By Hara Estroff Marano, published on July 26, 2004 - last reviewed on March 22, 2013
The largest percentage of adult men? Married men. And until now they've had no voice, contends Rhode Island psychiatrist Scott Haltzman, M.D.
It could be argued that men don't need another voice; their voice in the culture is loud enough for most women. But Haltzman argues that married men are different and need a voice because they are at a distinct disadvantage in relationships, verbally and emotionally.
The average woman uses 7,000 words a day and five tones of speech, he points out. The average man uses 2,000 words and three tones. "Men are talk-impaired, relatively speaking," he says.
Men are also impaired at experiencing emotion. They need help figuring out what to do. Some things are not intuitive. Talking about feelings, for example, increases men's stress levels.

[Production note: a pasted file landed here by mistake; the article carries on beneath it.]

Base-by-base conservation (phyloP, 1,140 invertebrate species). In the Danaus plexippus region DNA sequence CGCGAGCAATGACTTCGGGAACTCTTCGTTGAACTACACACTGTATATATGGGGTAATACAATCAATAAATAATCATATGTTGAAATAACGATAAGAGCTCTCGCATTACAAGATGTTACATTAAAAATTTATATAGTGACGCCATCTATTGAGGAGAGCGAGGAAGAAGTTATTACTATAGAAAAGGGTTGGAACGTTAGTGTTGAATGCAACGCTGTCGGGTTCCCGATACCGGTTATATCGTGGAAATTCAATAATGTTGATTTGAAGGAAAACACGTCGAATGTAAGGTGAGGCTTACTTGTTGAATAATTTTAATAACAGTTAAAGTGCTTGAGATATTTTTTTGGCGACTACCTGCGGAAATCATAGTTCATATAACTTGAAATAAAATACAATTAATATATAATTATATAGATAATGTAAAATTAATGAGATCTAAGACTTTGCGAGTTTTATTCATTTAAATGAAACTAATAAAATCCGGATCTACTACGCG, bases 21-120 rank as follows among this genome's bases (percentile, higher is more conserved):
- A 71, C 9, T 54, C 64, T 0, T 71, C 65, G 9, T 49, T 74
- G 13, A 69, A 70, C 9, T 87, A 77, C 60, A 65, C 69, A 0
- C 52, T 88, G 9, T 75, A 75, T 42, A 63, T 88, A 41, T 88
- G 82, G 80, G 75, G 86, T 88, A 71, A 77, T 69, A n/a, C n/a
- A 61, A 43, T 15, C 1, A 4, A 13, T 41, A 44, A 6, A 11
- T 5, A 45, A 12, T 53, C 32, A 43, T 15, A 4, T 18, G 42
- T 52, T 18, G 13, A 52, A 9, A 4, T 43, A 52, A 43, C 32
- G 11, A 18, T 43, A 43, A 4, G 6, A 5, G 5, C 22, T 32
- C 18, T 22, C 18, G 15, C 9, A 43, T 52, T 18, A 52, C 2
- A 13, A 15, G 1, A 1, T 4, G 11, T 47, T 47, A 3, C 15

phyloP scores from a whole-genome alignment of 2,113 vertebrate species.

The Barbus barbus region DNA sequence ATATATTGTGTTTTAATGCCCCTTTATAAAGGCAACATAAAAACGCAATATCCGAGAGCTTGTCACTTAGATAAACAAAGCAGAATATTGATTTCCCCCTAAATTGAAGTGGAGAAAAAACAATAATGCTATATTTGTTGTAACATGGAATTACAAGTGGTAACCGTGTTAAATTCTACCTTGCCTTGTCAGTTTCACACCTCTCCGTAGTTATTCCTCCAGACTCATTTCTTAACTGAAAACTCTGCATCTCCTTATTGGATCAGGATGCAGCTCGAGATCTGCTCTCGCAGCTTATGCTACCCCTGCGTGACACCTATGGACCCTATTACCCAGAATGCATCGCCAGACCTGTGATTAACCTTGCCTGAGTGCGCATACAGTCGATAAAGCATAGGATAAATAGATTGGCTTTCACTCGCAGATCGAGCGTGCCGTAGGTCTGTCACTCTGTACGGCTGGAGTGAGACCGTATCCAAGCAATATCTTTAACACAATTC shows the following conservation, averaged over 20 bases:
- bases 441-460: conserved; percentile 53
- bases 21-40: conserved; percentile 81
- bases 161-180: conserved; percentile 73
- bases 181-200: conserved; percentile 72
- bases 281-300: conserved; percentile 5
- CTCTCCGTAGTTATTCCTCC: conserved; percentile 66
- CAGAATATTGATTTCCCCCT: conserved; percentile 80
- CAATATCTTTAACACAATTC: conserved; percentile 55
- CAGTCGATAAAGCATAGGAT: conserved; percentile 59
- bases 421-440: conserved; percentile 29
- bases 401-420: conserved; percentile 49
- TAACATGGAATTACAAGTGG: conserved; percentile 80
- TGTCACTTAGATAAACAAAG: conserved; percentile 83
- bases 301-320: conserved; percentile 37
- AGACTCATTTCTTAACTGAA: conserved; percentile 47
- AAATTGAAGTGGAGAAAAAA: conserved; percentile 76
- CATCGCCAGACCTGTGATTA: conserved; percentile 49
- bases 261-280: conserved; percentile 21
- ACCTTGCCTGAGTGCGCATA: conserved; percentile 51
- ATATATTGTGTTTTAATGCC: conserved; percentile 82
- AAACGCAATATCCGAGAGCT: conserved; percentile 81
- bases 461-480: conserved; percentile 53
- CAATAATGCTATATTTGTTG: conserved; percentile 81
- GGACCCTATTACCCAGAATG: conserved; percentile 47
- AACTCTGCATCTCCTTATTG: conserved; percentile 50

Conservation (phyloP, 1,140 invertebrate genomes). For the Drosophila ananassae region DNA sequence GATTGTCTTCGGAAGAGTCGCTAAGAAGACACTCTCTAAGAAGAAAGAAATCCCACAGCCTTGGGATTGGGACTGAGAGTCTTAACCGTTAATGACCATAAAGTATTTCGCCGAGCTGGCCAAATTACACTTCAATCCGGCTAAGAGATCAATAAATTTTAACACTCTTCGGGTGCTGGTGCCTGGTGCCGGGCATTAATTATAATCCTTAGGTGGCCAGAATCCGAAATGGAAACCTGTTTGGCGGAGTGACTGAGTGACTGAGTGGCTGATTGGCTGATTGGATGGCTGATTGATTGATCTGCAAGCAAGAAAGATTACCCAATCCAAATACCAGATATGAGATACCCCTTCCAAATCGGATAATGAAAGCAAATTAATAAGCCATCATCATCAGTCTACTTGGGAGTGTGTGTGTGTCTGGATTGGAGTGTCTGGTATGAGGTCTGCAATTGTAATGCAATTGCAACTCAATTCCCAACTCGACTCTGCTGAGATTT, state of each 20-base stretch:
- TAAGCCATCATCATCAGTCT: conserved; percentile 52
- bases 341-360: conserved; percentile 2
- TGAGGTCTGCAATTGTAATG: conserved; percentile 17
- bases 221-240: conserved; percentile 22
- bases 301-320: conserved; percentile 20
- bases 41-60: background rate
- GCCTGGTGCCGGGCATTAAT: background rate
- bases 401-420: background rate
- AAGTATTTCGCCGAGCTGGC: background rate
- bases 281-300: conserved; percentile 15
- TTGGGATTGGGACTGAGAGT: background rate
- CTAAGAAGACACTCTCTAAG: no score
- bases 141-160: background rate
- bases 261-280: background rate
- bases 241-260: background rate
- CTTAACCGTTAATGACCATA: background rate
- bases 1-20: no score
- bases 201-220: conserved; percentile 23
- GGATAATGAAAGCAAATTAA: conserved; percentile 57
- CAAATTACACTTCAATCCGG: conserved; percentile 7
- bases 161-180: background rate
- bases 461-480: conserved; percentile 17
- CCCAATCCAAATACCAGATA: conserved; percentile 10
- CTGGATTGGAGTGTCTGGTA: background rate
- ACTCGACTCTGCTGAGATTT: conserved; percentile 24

Sometimes marriage is flawless. But most often it is not. Men who stay married have somehow learned techniques to preserve their relationships. He notes that "most men have learned these techniques on their own and don't do it in obvious ways."
Haltzman contends that marriage is as much a health issue as a quality of life issue issue. Married men make more money, have more peace of mind, and have more and better sex. Marriage also lowers men's health risk, while divorce raises the risk of death by 200 percent for men.
So Haltzman is busy researching ways to help understand the relationship patterns of husbands and wives. He has set up an internet community for married men to share their experiences and wisdom about marriage. It's called www.SecretsofMarriedMen.com. And it's terrific.
Here are tidbits of his own wisdom:
And here's his single wisest piece of advice: "Marriages improve when a spouse learns to shift away from his or her own personal desires and listen to the needs of the husband or wife."